Here is An old and forgotten story from 1991. This is possibly from where the idea of patenting BRCA1 and BRCA2 cancer genes came from.
AT A CONGRESSIONAL BRIEFING ON THE Human Genome Project last summer, molecular biologist Craig Venter of the National Institute of Neurological Disorders and Stroke dropped a bombshell whose repercussions are still reverberating throughout the genome community. While describing his new project to sequence partially every gene active in the human brain, Venter casually mentioned that his employer, the National Institutes of Health, was planning to file patent applications on 1000 of these sequences a month.
“I almost fell off my chair,” says one briefing participant who asked not to be named. James Watson, who directs the genome project at NIH, did more than that, exploding and denouncing the plan as “sheer lunacy.” With the advent of automated sequencing machines, “virtually any monkey” can do what Venter’s group is doing, said Watson, who in one sentence managed to insult Venter, his dismayed postdocs, and Reid Adler, the director of NIH’s Office of Technology Transfer, who advised Venter to pursue the patents. “What is important is interpreting the sequence,” insisted Watson. If these random bits of sequences can be patented, he said, “I am horrified.”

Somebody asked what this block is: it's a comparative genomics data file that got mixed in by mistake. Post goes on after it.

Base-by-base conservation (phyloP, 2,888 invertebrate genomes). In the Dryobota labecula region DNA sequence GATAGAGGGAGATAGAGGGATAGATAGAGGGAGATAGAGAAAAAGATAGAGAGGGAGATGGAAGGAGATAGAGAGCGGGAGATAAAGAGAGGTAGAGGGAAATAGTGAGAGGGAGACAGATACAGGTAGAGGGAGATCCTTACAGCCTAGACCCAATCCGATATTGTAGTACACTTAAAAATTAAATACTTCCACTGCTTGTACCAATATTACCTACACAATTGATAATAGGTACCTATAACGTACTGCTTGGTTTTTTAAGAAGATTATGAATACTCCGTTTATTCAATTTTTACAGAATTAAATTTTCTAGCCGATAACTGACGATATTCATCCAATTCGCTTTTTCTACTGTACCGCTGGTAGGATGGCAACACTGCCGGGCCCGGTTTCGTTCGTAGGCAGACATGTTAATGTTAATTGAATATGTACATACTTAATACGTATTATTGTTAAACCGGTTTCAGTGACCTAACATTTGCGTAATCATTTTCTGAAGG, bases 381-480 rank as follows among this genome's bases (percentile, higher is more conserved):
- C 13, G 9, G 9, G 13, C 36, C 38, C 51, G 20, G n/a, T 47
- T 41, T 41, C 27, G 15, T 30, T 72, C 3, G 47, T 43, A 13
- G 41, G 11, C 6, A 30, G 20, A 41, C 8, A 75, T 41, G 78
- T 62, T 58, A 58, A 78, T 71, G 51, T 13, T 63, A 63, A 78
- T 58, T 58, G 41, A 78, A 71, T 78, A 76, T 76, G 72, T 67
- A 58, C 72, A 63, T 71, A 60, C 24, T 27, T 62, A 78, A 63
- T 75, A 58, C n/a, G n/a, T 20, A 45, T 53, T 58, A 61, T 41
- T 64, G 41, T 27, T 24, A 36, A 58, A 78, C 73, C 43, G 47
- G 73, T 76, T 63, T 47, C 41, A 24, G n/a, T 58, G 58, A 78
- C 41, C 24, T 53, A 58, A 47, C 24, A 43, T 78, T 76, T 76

Watson may have been the most outspoken, but he was not the only one to be horrified. The scheme has engendered a firestorm of criticism from genome scientists and project officials alike, including David Galas, Watson’s counterpart who oversees the genome effort at the Department of Energy (DOE), which will begin funding some of Venter’s work in November; Stanford’s David Botstein, a prominent genome project researcher; and Walter Bodmer of the Imperial Cancer Research Fund, who is also president of the International Human Genome Organization in London. The critics argue that these sequences probably can’t be patented in the first place–and even if they can, they shouldn’t be.
What galls Watson and the other critics the most is the notion that by simply sequencing a short piece of an unidentified clone with an automated sequencing machine–“a dumb, repetitive task,” as one critic describes it–someone could conceivably lay claim to most of the human genes. This, they say, would undercut patent protection for those who labor long and hard at the real task of elucidating the function of the proteins encoded by the genes, thereby driving industry away.